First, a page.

Texas is and always has been home to a diverse immigrant population. When members of these communities — or Texas natives who marry into them — face family law challenges, difficult questions can arise. A recent Texas appeals court ruling provides an example of how our state’s laws handle tough questions involving family law issues from overseas.
The case involved a man from Fort Worth who married a Pakistani woman in 2007. The marriage took place in Pakistan; the husband came home after a few months, and after going through the visa process, his wife joined him in 2009. But later that year, during a visit to Pakistan, he divorced her according to the laws of that country.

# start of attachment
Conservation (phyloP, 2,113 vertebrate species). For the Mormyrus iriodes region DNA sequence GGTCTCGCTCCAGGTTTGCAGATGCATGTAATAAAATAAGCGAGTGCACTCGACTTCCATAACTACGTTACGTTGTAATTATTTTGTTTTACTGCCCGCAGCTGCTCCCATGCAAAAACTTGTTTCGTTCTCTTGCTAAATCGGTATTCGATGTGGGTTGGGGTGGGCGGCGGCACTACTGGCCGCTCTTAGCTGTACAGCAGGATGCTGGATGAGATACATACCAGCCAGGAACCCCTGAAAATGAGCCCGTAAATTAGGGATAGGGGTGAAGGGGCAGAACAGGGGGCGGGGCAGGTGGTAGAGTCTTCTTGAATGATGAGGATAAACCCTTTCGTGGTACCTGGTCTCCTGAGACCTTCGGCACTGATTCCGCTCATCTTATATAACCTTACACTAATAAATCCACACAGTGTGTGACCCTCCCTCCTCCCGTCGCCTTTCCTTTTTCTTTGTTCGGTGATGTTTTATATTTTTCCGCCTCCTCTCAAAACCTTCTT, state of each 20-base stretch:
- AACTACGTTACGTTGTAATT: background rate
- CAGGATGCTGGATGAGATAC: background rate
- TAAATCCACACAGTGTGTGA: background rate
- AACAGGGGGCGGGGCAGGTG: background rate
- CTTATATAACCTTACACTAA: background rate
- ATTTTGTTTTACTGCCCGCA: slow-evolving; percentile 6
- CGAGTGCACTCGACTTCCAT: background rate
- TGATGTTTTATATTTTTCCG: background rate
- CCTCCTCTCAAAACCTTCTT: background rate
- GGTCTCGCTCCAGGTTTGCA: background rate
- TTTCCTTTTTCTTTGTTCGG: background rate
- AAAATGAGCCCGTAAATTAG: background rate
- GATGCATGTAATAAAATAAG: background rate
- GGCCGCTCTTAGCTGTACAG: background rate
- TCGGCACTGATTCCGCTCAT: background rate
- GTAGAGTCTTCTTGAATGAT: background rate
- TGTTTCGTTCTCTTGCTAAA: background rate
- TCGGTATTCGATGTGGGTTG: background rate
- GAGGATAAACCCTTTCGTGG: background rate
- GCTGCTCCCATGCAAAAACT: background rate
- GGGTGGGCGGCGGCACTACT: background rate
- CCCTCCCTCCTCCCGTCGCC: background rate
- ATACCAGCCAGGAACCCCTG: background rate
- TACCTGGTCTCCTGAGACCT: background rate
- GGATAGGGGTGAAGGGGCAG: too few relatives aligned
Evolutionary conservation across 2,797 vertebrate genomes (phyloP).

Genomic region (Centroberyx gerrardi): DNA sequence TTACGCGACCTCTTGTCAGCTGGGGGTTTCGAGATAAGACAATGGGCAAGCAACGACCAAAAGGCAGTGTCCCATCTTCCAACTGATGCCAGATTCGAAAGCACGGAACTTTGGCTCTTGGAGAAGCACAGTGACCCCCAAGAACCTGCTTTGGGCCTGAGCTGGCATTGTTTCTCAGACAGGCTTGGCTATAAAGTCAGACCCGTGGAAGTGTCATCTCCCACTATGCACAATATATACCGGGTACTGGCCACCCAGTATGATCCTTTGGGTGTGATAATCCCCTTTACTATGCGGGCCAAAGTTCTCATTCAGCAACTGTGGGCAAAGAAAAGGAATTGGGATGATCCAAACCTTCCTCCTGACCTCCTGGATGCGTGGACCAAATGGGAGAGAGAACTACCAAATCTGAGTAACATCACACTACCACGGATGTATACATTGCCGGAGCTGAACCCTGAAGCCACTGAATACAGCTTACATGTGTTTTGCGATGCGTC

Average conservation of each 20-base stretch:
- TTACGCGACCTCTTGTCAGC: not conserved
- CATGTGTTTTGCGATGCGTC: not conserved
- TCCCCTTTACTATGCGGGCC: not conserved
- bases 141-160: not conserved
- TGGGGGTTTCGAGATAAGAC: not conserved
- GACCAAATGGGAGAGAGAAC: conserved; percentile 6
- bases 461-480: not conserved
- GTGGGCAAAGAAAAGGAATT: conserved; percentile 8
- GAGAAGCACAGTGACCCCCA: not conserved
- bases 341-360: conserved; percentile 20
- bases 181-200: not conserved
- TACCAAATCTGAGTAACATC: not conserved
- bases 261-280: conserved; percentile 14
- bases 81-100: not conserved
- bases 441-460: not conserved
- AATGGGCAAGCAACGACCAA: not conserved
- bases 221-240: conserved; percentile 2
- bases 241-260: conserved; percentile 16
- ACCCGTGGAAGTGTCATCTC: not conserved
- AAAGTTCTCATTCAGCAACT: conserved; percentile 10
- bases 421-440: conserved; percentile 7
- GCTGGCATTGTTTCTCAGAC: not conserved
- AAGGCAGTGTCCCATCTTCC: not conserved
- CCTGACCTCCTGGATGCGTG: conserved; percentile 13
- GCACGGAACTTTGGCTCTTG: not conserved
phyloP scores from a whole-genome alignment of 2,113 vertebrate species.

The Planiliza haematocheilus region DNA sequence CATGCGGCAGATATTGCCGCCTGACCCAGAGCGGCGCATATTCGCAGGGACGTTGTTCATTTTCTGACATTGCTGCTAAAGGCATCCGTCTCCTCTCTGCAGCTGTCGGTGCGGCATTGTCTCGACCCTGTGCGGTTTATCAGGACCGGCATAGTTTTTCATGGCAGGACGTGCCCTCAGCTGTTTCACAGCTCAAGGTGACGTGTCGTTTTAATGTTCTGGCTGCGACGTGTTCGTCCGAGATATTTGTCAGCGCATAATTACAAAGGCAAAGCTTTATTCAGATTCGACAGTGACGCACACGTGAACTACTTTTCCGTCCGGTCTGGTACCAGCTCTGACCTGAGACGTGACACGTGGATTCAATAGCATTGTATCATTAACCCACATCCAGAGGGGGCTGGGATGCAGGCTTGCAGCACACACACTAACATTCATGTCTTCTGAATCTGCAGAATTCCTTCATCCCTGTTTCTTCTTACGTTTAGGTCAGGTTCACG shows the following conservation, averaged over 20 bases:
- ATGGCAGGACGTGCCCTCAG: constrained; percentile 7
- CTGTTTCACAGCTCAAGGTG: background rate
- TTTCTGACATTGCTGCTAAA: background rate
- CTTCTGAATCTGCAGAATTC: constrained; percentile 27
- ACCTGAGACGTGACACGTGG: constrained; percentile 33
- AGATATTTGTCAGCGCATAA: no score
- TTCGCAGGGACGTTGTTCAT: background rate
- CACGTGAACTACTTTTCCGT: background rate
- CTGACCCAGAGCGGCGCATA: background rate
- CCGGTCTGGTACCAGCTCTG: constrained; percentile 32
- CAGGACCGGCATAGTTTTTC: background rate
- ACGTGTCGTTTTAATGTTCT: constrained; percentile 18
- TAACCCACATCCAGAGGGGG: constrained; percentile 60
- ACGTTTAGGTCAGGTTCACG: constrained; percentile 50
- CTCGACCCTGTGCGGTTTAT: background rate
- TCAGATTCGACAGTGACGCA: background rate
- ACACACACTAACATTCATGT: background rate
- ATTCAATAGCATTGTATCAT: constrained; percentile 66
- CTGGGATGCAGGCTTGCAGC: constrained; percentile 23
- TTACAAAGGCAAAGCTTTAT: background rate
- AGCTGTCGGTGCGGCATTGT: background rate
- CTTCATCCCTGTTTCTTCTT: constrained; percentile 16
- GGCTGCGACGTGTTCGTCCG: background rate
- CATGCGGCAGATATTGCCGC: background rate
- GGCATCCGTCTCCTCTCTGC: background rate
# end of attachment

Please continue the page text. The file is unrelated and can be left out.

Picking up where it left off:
Both eventually returned to the United States, but in 2011 the wife made the unusual move of filing for divorce in Texas. She claimed in her petition that their overseas divorce was not valid here because the system in Pakistan was allegedly unfair and denied wives their due process. Recently, the State Court of Appeals ruled that their divorce was in fact valid under Texas law. The court’s ruling goes into some depth, taking into account both international laws and a similar case in the United States in which a Pakistani divorce was not recognized.
Family legal issues in Texas involving arrangements that originated overseas, or those that cross borders (as in the cases of international adoption or child custody agreements), can prove both emotional to the families and challenging for the legal system. A family law professional is an important resource for those with questions or seeking an authoritative resolution to a dispute.